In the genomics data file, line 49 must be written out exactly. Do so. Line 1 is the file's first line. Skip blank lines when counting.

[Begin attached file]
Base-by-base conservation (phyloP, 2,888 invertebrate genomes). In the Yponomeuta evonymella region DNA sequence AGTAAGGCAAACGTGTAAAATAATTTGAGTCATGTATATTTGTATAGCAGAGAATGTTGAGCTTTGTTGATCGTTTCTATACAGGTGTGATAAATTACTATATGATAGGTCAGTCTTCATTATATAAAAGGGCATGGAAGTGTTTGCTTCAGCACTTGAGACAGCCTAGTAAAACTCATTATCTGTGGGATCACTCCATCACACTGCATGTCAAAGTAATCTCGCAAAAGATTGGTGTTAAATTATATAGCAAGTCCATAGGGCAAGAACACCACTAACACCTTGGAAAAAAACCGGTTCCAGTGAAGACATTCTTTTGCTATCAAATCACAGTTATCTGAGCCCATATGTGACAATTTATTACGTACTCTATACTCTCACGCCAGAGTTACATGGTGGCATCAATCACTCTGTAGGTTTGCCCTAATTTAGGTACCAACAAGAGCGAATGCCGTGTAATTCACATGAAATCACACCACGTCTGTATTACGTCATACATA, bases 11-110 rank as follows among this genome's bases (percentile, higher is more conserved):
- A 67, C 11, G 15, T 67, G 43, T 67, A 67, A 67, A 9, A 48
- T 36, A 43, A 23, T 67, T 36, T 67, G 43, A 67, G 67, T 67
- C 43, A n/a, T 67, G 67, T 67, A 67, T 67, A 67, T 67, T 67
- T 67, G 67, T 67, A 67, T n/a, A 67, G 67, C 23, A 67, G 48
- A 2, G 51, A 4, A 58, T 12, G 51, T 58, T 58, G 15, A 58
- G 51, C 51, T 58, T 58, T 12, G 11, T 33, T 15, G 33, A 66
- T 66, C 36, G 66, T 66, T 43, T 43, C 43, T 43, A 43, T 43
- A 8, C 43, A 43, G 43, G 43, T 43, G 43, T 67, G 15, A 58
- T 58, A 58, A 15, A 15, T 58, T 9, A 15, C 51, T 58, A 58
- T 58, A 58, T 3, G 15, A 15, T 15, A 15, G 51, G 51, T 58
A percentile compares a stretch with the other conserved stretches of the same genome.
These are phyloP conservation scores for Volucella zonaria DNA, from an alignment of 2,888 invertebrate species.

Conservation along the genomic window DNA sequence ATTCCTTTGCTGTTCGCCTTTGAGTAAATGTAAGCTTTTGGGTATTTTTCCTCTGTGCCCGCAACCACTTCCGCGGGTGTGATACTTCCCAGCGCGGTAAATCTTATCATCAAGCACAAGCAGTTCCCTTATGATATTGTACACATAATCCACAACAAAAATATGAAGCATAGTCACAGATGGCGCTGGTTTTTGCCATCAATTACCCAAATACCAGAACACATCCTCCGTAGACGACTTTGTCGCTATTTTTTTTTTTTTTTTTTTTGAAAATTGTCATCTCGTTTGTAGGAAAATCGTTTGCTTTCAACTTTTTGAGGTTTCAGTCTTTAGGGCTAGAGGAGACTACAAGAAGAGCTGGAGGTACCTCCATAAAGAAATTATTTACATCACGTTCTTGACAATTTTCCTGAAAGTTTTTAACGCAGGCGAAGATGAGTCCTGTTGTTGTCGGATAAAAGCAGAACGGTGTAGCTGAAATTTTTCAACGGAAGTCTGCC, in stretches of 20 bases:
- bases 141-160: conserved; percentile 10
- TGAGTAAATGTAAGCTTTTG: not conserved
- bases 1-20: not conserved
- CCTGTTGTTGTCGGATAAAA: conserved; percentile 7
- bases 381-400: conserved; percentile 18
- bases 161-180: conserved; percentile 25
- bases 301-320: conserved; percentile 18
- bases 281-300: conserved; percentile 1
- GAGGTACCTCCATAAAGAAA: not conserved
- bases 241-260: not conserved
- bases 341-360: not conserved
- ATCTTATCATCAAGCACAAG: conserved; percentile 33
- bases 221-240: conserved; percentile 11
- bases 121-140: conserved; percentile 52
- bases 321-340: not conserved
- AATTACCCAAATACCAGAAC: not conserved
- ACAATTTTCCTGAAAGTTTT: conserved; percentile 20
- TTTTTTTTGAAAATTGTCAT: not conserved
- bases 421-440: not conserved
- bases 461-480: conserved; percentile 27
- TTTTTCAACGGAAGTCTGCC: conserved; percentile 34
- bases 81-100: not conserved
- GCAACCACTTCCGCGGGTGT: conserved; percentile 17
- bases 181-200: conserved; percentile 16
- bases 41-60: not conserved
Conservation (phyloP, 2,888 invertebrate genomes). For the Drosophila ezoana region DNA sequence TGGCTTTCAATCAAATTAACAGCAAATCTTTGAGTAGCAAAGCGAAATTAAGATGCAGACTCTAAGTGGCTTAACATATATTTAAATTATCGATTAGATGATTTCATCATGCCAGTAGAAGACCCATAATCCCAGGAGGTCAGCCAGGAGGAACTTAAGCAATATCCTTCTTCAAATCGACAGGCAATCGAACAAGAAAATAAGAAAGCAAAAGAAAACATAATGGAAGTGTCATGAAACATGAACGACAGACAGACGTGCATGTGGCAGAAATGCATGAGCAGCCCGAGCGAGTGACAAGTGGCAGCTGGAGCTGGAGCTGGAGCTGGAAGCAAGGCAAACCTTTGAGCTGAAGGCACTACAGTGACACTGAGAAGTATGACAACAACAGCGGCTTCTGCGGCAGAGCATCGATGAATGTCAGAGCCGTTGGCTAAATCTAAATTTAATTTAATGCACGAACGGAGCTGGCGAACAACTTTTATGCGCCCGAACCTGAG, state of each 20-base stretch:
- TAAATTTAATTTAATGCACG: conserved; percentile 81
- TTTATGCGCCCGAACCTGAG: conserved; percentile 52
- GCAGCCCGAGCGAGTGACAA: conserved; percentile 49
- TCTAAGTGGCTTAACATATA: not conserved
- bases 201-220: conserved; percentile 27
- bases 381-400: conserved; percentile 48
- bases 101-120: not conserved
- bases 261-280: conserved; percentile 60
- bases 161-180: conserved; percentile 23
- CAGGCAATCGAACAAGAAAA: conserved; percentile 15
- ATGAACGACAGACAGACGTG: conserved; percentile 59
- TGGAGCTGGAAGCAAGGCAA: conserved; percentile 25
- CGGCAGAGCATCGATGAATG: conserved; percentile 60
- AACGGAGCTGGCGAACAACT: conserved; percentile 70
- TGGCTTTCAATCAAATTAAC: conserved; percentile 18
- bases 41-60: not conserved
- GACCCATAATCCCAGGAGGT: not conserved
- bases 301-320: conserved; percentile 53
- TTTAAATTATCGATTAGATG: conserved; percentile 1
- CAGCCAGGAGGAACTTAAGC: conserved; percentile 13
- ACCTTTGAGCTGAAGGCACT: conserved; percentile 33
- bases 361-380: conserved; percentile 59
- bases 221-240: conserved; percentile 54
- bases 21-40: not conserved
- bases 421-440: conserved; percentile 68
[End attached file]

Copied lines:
- bases 161-180: conserved; percentile 23